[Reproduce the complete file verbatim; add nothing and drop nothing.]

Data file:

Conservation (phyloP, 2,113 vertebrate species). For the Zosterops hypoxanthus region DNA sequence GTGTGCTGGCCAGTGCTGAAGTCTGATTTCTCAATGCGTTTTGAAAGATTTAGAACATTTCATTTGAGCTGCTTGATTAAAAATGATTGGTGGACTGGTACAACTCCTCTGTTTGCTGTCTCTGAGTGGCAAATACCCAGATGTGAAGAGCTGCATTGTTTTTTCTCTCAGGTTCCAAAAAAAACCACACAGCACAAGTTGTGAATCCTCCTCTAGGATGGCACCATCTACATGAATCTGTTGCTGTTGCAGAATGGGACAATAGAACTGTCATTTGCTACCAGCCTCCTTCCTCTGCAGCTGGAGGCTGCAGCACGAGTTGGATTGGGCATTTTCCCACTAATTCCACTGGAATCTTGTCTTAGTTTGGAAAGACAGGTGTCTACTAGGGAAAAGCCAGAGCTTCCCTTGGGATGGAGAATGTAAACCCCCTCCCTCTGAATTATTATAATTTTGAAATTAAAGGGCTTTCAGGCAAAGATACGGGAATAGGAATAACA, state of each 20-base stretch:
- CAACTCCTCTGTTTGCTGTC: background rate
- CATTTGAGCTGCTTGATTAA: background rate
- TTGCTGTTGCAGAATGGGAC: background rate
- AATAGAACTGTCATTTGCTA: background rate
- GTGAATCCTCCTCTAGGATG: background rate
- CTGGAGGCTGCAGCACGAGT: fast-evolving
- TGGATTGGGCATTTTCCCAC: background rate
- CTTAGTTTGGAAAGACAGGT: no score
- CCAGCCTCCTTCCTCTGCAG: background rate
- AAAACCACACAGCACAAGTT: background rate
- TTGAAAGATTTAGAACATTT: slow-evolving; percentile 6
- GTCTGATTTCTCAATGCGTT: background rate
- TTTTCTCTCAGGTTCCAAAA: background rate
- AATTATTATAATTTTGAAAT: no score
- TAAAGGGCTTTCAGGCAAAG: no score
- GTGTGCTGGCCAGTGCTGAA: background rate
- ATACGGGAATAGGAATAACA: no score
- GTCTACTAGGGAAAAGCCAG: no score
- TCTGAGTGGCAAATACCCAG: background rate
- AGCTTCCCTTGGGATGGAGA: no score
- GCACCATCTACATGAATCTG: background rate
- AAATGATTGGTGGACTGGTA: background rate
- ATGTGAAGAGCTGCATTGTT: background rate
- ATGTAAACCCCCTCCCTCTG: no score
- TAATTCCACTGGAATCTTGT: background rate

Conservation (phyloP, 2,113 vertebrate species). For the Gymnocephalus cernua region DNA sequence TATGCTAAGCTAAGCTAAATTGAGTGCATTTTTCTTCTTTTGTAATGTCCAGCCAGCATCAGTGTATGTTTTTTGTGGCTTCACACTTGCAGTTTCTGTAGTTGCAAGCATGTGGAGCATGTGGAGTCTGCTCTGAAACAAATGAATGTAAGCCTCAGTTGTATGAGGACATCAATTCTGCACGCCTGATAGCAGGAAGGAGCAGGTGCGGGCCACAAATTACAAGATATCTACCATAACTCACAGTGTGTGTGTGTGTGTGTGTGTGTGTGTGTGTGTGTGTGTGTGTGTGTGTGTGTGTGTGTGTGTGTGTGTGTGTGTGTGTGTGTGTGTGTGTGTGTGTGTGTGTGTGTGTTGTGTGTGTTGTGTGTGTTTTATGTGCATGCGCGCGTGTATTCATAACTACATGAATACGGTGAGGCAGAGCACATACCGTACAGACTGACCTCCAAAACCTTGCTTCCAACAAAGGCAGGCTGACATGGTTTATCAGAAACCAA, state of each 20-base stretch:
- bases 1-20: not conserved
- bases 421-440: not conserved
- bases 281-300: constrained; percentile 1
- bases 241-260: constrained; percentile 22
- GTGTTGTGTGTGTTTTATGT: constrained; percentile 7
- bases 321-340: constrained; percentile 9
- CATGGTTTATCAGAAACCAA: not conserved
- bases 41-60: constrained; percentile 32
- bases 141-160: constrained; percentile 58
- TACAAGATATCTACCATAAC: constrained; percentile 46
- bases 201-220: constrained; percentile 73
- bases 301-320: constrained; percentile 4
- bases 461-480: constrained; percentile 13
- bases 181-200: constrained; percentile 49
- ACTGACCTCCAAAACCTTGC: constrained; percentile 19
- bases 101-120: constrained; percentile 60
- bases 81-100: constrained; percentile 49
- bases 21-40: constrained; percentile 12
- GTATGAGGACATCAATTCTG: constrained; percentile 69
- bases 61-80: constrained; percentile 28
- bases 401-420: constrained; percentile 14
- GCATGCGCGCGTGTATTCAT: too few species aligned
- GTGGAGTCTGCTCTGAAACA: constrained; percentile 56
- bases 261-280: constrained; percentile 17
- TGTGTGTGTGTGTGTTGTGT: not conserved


Conservation (phyloP, 2,113 vertebrate species). For the Zosterops hypoxanthus region DNA sequence GTGTGCTGGCCAGTGCTGAAGTCTGATTTCTCAATGCGTTTTGAAAGATTTAGAACATTTCATTTGAGCTGCTTGATTAAAAATGATTGGTGGACTGGTACAACTCCTCTGTTTGCTGTCTCTGAGTGGCAAATACCCAGATGTGAAGAGCTGCATTGTTTTTTCTCTCAGGTTCCAAAAAAAACCACACAGCACAAGTTGTGAATCCTCCTCTAGGATGGCACCATCTACATGAATCTGTTGCTGTTGCAGAATGGGACAATAGAACTGTCATTTGCTACCAGCCTCCTTCCTCTGCAGCTGGAGGCTGCAGCACGAGTTGGATTGGGCATTTTCCCACTAATTCCACTGGAATCTTGTCTTAGTTTGGAAAGACAGGTGTCTACTAGGGAAAAGCCAGAGCTTCCCTTGGGATGGAGAATGTAAACCCCCTCCCTCTGAATTATTATAATTTTGAAATTAAAGGGCTTTCAGGCAAAGATACGGGAATAGGAATAACA, state of each 20-base stretch:
- CAACTCCTCTGTTTGCTGTC: background rate
- CATTTGAGCTGCTTGATTAA: background rate
- TTGCTGTTGCAGAATGGGAC: background rate
- AATAGAACTGTCATTTGCTA: background rate
- GTGAATCCTCCTCTAGGATG: background rate
- CTGGAGGCTGCAGCACGAGT: fast-evolving
- TGGATTGGGCATTTTCCCAC: background rate
- CTTAGTTTGGAAAGACAGGT: no score
- CCAGCCTCCTTCCTCTGCAG: background rate
- AAAACCACACAGCACAAGTT: background rate
- TTGAAAGATTTAGAACATTT: slow-evolving; percentile 6
- GTCTGATTTCTCAATGCGTT: background rate
- TTTTCTCTCAGGTTCCAAAA: background rate
- AATTATTATAATTTTGAAAT: no score
- TAAAGGGCTTTCAGGCAAAG: no score
- GTGTGCTGGCCAGTGCTGAA: background rate
- ATACGGGAATAGGAATAACA: no score
- GTCTACTAGGGAAAAGCCAG: no score
- TCTGAGTGGCAAATACCCAG: background rate
- AGCTTCCCTTGGGATGGAGA: no score
- GCACCATCTACATGAATCTG: background rate
- AAATGATTGGTGGACTGGTA: background rate
- ATGTGAAGAGCTGCATTGTT: background rate
- ATGTAAACCCCCTCCCTCTG: no score
- TAATTCCACTGGAATCTTGT: background rate

Conservation (phyloP, 2,113 vertebrate species). For the Gymnocephalus cernua region DNA sequence TATGCTAAGCTAAGCTAAATTGAGTGCATTTTTCTTCTTTTGTAATGTCCAGCCAGCATCAGTGTATGTTTTTTGTGGCTTCACACTTGCAGTTTCTGTAGTTGCAAGCATGTGGAGCATGTGGAGTCTGCTCTGAAACAAATGAATGTAAGCCTCAGTTGTATGAGGACATCAATTCTGCACGCCTGATAGCAGGAAGGAGCAGGTGCGGGCCACAAATTACAAGATATCTACCATAACTCACAGTGTGTGTGTGTGTGTGTGTGTGTGTGTGTGTGTGTGTGTGTGTGTGTGTGTGTGTGTGTGTGTGTGTGTGTGTGTGTGTGTGTGTGTGTGTGTGTGTGTGTGTGTGTGTTGTGTGTGTTGTGTGTGTTTTATGTGCATGCGCGCGTGTATTCATAACTACATGAATACGGTGAGGCAGAGCACATACCGTACAGACTGACCTCCAAAACCTTGCTTCCAACAAAGGCAGGCTGACATGGTTTATCAGAAACCAA, state of each 20-base stretch:
- bases 1-20: not conserved
- bases 421-440: not conserved
- bases 281-300: constrained; percentile 1
- bases 241-260: constrained; percentile 22
- GTGTTGTGTGTGTTTTATGT: constrained; percentile 7
- bases 321-340: constrained; percentile 9
- CATGGTTTATCAGAAACCAA: not conserved
- bases 41-60: constrained; percentile 32
- bases 141-160: constrained; percentile 58
- TACAAGATATCTACCATAAC: constrained; percentile 46
- bases 201-220: constrained; percentile 73
- bases 301-320: constrained; percentile 4
- bases 461-480: constrained; percentile 13
- bases 181-200: constrained; percentile 49
- ACTGACCTCCAAAACCTTGC: constrained; percentile 19
- bases 101-120: constrained; percentile 60
- bases 81-100: constrained; percentile 49
- bases 21-40: constrained; percentile 12
- GTATGAGGACATCAATTCTG: constrained; percentile 69
- bases 61-80: constrained; percentile 28
- bases 401-420: constrained; percentile 14
- GCATGCGCGCGTGTATTCAT: too few species aligned
- GTGGAGTCTGCTCTGAAACA: constrained; percentile 56
- bases 261-280: constrained; percentile 17
- TGTGTGTGTGTGTGTTGTGT: not conserved